The 2015 Arsies: January 16, 2015

January 16, 2015 arse

Listen to today's competitors on Spotify

What a way to end the week: tongue-in-someone's-cheek hair metal against heady post-metal. I swear, I didn't plan the matchup like this. Well, perhaps this contest will be a good indicator of which of my heads is more in charge.
Steel Panther begins the fight tonight, so let's just get into it. The first minute of the opening track Pussywhipped pays an homage to Metallica (Battery, anyone?), transitions into unapologetic bun-shaking and a Diamond Dave shriek, all before the first vulgar verse begins. And, believe it or not, every bit of this music is really well done! The riffs are straight out of pre-Cowboys Pantera, the leads are smokin', and lyrics are unflinchingly silly and crude. This music is of course illegitimate without the greater context of 80s hair metal, but we are all familiar with the source material that Steel Panther so faithfully and lavishly lampoon. Now, some tracks go a bit farther than I even I would, and considering what a rotten bastard I am, that's saying something (see Gloryhole as an example). But that's not the album's biggest weakness. The issue here is that All You Can Eat is intentionally disposable, yet too well made. Take the pitch-perfectly Whitesnakish Bukkake Tears for example. The song's a fucking joke, right? And yet, lose the vocals, and it sounds completely legitimate (if dated). Welcome to Uncanny Valley, Steel Panther. There goes the neighborhood.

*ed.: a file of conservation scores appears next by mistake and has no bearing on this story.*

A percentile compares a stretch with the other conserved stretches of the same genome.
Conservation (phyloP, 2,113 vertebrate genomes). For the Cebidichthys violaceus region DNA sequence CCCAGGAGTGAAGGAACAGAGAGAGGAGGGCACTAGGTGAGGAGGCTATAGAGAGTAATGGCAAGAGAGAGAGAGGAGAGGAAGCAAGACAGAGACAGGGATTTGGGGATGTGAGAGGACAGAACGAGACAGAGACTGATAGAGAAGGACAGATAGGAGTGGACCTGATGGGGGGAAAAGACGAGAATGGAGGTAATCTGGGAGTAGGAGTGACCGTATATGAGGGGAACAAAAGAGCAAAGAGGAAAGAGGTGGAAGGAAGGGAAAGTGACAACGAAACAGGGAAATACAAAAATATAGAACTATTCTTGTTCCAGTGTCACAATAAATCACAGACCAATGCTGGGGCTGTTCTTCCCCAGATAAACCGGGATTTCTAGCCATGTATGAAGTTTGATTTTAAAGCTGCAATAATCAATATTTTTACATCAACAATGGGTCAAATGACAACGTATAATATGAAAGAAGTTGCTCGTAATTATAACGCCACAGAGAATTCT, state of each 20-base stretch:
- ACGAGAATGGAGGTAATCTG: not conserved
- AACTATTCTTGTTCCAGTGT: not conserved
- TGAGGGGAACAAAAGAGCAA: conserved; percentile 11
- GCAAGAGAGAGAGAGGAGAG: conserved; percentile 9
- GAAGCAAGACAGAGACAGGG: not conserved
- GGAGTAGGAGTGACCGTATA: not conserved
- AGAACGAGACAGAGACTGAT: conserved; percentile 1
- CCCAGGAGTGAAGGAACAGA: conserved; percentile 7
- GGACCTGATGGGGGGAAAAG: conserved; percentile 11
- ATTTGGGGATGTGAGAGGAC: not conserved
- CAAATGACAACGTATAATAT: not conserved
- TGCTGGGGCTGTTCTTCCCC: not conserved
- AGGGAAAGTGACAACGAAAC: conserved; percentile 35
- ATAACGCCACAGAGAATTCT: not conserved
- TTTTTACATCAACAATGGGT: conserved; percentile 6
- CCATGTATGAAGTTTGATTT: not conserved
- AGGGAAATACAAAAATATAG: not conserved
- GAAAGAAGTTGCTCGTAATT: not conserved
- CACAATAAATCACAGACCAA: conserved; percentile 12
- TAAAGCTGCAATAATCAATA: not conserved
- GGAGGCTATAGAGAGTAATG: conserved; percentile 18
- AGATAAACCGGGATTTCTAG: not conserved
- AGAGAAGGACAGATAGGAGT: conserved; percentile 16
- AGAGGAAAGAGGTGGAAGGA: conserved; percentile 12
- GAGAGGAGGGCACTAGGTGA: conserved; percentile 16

It's hard to imagine a more antithetical contender tonight than the Austerity Program's Beyond Calculation. The latest album from a duo with a drum machine, this is 38 minutes of sneering at the impression of punk or metal. Indeed, its basic self-denial and nihilist bent makes it even more punk and even more metal. You can hear Ministry and The Jesus Lizard and Zombi and a dozen other iconic flavors in this antisocial cacophony, if you use the right kind of ears. The Austerity Program are college metal, if ever there was such a thing. And that's my main complaint about them: there is a conspicuous and all-too-intentional quality to these proceedings. And yet, I like them. I like them, not just because of course I have to like them (or else admit that I don't do my homework). Above the reek of pretense that hangs on Beyond Calculation, the music improbably, inexplicably works. There is a mad kind of alchemy here that is obviously the product of two musicians who have been iterating on this material for a long time. It is not always easy to listen to, but it is far more surprising and interesting and emotive than the Steel Panther. So, I'm going to give the round to The Austerity Program.
But I'll be very honest: it almost went to Steel Panther.
Next week, we start the metal mayhem with Ne Obliviscaris and Alestorm.

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